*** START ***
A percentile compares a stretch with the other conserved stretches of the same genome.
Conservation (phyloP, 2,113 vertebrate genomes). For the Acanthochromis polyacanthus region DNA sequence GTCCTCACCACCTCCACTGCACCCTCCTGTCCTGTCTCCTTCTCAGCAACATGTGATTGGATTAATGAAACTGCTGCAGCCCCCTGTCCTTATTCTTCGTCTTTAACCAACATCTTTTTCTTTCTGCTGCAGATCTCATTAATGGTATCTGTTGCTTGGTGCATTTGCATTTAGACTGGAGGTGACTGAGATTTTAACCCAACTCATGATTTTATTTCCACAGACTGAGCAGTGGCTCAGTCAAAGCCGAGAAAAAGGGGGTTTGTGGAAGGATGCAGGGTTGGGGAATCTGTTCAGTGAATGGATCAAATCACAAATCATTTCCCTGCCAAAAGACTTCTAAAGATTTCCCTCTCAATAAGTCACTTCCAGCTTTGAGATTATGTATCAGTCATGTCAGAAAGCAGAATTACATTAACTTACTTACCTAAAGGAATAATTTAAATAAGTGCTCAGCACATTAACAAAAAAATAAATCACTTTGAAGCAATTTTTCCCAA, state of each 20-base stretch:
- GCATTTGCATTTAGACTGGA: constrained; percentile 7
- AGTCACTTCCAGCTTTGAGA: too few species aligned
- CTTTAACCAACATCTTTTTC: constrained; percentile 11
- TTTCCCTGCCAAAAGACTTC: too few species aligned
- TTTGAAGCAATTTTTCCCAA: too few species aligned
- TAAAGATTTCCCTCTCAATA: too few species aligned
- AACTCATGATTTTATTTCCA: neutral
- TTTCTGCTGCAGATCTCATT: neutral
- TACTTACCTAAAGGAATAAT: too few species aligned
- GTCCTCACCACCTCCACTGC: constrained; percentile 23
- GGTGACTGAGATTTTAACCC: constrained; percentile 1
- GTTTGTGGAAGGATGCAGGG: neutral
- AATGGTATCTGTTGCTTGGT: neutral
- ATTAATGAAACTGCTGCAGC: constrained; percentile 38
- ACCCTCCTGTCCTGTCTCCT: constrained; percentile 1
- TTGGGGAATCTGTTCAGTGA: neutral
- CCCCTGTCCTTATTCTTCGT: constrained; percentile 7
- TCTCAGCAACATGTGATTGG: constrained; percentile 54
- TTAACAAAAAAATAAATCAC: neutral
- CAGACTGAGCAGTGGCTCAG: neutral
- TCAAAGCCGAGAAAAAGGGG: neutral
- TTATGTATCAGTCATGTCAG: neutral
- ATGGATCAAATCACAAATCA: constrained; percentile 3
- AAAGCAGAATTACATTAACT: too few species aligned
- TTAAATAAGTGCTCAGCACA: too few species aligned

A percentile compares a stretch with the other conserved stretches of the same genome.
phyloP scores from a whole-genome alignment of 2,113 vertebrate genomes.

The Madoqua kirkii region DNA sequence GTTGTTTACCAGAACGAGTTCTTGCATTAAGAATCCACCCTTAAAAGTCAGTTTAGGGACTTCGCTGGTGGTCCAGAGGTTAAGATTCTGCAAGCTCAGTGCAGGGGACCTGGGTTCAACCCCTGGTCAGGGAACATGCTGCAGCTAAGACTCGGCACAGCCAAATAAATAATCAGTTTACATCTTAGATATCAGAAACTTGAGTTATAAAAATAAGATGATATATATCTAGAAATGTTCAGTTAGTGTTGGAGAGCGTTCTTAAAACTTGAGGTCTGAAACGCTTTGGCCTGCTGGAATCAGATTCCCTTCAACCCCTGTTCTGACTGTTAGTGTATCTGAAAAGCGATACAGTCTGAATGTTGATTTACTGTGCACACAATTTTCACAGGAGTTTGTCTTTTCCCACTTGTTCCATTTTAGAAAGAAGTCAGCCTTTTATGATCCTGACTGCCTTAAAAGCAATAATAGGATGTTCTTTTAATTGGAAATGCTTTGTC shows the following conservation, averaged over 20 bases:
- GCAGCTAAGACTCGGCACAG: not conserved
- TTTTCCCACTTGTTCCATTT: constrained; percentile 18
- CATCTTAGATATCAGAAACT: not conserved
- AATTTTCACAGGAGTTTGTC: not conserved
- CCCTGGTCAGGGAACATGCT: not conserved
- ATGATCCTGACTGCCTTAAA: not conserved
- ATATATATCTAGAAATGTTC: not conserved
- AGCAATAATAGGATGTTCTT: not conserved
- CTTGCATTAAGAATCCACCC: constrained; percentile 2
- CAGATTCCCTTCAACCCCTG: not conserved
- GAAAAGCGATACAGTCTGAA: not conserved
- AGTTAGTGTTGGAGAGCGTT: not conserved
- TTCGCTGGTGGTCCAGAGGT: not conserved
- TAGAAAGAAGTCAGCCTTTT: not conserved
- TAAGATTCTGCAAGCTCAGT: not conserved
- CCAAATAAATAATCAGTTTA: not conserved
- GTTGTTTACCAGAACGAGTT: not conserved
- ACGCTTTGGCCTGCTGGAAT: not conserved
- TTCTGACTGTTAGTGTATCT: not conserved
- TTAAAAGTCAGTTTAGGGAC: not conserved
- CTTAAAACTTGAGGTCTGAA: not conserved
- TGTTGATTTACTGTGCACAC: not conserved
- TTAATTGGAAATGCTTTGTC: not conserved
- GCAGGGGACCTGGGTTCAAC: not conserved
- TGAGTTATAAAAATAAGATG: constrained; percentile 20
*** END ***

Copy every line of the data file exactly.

A percentile compares a stretch with the other conserved stretches of the same genome.
Conservation (phyloP, 2,113 vertebrate genomes). For the Acanthochromis polyacanthus region DNA sequence GTCCTCACCACCTCCACTGCACCCTCCTGTCCTGTCTCCTTCTCAGCAACATGTGATTGGATTAATGAAACTGCTGCAGCCCCCTGTCCTTATTCTTCGTCTTTAACCAACATCTTTTTCTTTCTGCTGCAGATCTCATTAATGGTATCTGTTGCTTGGTGCATTTGCATTTAGACTGGAGGTGACTGAGATTTTAACCCAACTCATGATTTTATTTCCACAGACTGAGCAGTGGCTCAGTCAAAGCCGAGAAAAAGGGGGTTTGTGGAAGGATGCAGGGTTGGGGAATCTGTTCAGTGAATGGATCAAATCACAAATCATTTCCCTGCCAAAAGACTTCTAAAGATTTCCCTCTCAATAAGTCACTTCCAGCTTTGAGATTATGTATCAGTCATGTCAGAAAGCAGAATTACATTAACTTACTTACCTAAAGGAATAATTTAAATAAGTGCTCAGCACATTAACAAAAAAATAAATCACTTTGAAGCAATTTTTCCCAA, state of each 20-base stretch:
- GCATTTGCATTTAGACTGGA: constrained; percentile 7
- AGTCACTTCCAGCTTTGAGA: too few species aligned
- CTTTAACCAACATCTTTTTC: constrained; percentile 11
- TTTCCCTGCCAAAAGACTTC: too few species aligned
- TTTGAAGCAATTTTTCCCAA: too few species aligned
- TAAAGATTTCCCTCTCAATA: too few species aligned
- AACTCATGATTTTATTTCCA: neutral
- TTTCTGCTGCAGATCTCATT: neutral
- TACTTACCTAAAGGAATAAT: too few species aligned
- GTCCTCACCACCTCCACTGC: constrained; percentile 23
- GGTGACTGAGATTTTAACCC: constrained; percentile 1
- GTTTGTGGAAGGATGCAGGG: neutral
- AATGGTATCTGTTGCTTGGT: neutral
- ATTAATGAAACTGCTGCAGC: constrained; percentile 38
- ACCCTCCTGTCCTGTCTCCT: constrained; percentile 1
- TTGGGGAATCTGTTCAGTGA: neutral
- CCCCTGTCCTTATTCTTCGT: constrained; percentile 7
- TCTCAGCAACATGTGATTGG: constrained; percentile 54
- TTAACAAAAAAATAAATCAC: neutral
- CAGACTGAGCAGTGGCTCAG: neutral
- TCAAAGCCGAGAAAAAGGGG: neutral
- TTATGTATCAGTCATGTCAG: neutral
- ATGGATCAAATCACAAATCA: constrained; percentile 3
- AAAGCAGAATTACATTAACT: too few species aligned
- TTAAATAAGTGCTCAGCACA: too few species aligned

A percentile compares a stretch with the other conserved stretches of the same genome.
phyloP scores from a whole-genome alignment of 2,113 vertebrate genomes.

The Madoqua kirkii region DNA sequence GTTGTTTACCAGAACGAGTTCTTGCATTAAGAATCCACCCTTAAAAGTCAGTTTAGGGACTTCGCTGGTGGTCCAGAGGTTAAGATTCTGCAAGCTCAGTGCAGGGGACCTGGGTTCAACCCCTGGTCAGGGAACATGCTGCAGCTAAGACTCGGCACAGCCAAATAAATAATCAGTTTACATCTTAGATATCAGAAACTTGAGTTATAAAAATAAGATGATATATATCTAGAAATGTTCAGTTAGTGTTGGAGAGCGTTCTTAAAACTTGAGGTCTGAAACGCTTTGGCCTGCTGGAATCAGATTCCCTTCAACCCCTGTTCTGACTGTTAGTGTATCTGAAAAGCGATACAGTCTGAATGTTGATTTACTGTGCACACAATTTTCACAGGAGTTTGTCTTTTCCCACTTGTTCCATTTTAGAAAGAAGTCAGCCTTTTATGATCCTGACTGCCTTAAAAGCAATAATAGGATGTTCTTTTAATTGGAAATGCTTTGTC shows the following conservation, averaged over 20 bases:
- GCAGCTAAGACTCGGCACAG: not conserved
- TTTTCCCACTTGTTCCATTT: constrained; percentile 18
- CATCTTAGATATCAGAAACT: not conserved
- AATTTTCACAGGAGTTTGTC: not conserved
- CCCTGGTCAGGGAACATGCT: not conserved
- ATGATCCTGACTGCCTTAAA: not conserved
- ATATATATCTAGAAATGTTC: not conserved
- AGCAATAATAGGATGTTCTT: not conserved
- CTTGCATTAAGAATCCACCC: constrained; percentile 2
- CAGATTCCCTTCAACCCCTG: not conserved
- GAAAAGCGATACAGTCTGAA: not conserved
- AGTTAGTGTTGGAGAGCGTT: not conserved
- TTCGCTGGTGGTCCAGAGGT: not conserved
- TAGAAAGAAGTCAGCCTTTT: not conserved
- TAAGATTCTGCAAGCTCAGT: not conserved
- CCAAATAAATAATCAGTTTA: not conserved
- GTTGTTTACCAGAACGAGTT: not conserved
- ACGCTTTGGCCTGCTGGAAT: not conserved
- TTCTGACTGTTAGTGTATCT: not conserved
- TTAAAAGTCAGTTTAGGGAC: not conserved
- CTTAAAACTTGAGGTCTGAA: not conserved
- TGTTGATTTACTGTGCACAC: not conserved
- TTAATTGGAAATGCTTTGTC: not conserved
- GCAGGGGACCTGGGTTCAAC: not conserved
- TGAGTTATAAAAATAAGATG: constrained; percentile 20